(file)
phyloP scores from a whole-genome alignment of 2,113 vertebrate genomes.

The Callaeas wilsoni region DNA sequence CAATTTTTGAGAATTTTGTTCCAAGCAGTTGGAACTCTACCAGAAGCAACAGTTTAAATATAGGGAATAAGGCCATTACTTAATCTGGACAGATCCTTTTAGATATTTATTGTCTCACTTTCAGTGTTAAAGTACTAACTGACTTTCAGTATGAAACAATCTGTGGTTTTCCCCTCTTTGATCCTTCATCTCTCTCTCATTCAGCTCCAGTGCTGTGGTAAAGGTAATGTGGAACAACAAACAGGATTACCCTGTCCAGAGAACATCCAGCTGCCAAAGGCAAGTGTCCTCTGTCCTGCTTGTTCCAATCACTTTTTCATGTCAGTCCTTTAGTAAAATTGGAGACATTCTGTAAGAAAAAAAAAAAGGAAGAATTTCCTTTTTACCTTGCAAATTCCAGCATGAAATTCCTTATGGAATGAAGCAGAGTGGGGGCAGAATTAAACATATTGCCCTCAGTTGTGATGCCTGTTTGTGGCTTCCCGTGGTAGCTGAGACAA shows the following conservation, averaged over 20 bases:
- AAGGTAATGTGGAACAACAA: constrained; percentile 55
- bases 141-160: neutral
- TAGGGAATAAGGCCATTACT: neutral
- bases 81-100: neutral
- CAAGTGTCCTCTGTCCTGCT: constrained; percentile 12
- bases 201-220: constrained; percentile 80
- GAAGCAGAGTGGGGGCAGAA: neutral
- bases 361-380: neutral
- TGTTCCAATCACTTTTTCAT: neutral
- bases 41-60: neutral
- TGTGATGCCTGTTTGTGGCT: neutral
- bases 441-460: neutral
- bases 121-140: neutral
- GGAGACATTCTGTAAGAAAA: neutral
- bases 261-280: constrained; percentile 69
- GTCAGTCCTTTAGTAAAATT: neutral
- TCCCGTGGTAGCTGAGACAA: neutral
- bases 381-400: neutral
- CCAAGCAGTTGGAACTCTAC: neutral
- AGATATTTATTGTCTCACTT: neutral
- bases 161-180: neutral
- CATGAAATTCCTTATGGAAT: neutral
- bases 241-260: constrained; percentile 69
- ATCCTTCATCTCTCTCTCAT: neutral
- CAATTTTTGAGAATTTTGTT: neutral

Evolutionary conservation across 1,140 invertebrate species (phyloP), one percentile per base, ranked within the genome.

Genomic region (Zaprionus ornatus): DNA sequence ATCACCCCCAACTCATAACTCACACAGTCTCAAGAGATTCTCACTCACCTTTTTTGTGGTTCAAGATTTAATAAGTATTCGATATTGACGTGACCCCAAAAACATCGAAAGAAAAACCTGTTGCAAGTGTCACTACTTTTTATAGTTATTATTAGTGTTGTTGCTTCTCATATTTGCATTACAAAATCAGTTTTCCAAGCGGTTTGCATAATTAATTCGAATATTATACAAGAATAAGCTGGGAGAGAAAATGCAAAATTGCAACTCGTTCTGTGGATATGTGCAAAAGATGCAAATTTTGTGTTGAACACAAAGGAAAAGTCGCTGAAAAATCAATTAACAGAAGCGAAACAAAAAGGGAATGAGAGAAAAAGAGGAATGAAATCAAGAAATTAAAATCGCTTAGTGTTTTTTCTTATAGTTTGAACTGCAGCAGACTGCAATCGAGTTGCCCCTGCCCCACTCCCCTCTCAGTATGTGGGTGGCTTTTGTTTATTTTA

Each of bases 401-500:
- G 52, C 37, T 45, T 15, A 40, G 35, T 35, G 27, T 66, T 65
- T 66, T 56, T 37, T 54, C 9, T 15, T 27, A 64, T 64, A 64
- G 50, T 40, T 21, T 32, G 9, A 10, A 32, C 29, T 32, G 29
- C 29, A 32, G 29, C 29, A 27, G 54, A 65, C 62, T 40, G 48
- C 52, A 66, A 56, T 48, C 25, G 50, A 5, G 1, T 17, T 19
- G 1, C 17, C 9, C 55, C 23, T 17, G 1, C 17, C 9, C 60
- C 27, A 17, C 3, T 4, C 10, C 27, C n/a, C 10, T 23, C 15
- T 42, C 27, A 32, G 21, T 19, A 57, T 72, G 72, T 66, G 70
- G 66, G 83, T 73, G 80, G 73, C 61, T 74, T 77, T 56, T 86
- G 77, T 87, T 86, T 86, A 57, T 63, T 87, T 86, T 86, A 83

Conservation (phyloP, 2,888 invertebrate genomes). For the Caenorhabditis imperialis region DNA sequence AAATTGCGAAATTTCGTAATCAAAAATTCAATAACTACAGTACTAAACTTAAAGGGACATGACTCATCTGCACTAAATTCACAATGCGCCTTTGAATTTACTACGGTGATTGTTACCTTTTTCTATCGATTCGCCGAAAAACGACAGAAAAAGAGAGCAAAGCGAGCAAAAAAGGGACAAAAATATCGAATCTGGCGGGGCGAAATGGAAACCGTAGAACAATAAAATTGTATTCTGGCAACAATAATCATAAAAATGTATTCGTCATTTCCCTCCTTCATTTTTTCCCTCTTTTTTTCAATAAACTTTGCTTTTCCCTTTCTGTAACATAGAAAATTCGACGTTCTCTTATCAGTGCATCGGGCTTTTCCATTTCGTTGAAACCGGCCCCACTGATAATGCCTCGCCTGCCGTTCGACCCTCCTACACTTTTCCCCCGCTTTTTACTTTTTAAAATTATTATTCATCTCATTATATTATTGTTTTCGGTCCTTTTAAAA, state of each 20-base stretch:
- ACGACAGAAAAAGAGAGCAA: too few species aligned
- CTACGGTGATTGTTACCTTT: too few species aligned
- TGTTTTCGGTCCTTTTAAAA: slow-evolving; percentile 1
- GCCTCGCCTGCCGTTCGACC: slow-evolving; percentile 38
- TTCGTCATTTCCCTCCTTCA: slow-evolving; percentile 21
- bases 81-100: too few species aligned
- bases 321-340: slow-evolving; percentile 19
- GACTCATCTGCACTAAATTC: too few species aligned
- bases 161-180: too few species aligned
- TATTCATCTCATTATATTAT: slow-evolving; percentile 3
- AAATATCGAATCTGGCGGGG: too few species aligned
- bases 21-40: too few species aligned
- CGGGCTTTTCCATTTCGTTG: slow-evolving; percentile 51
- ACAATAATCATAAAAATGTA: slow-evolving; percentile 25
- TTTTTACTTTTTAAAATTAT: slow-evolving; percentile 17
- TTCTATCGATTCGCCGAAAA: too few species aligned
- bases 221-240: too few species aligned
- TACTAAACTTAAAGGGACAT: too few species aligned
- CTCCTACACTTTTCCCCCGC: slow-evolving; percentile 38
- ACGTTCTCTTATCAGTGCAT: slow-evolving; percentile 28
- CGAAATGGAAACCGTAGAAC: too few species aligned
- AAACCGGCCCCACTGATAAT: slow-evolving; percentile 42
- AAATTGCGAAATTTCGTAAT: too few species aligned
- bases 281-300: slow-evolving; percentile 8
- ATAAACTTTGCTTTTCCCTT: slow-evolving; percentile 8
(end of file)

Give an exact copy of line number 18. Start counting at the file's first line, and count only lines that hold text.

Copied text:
- GTCAGTCCTTTAGTAAAATT: neutral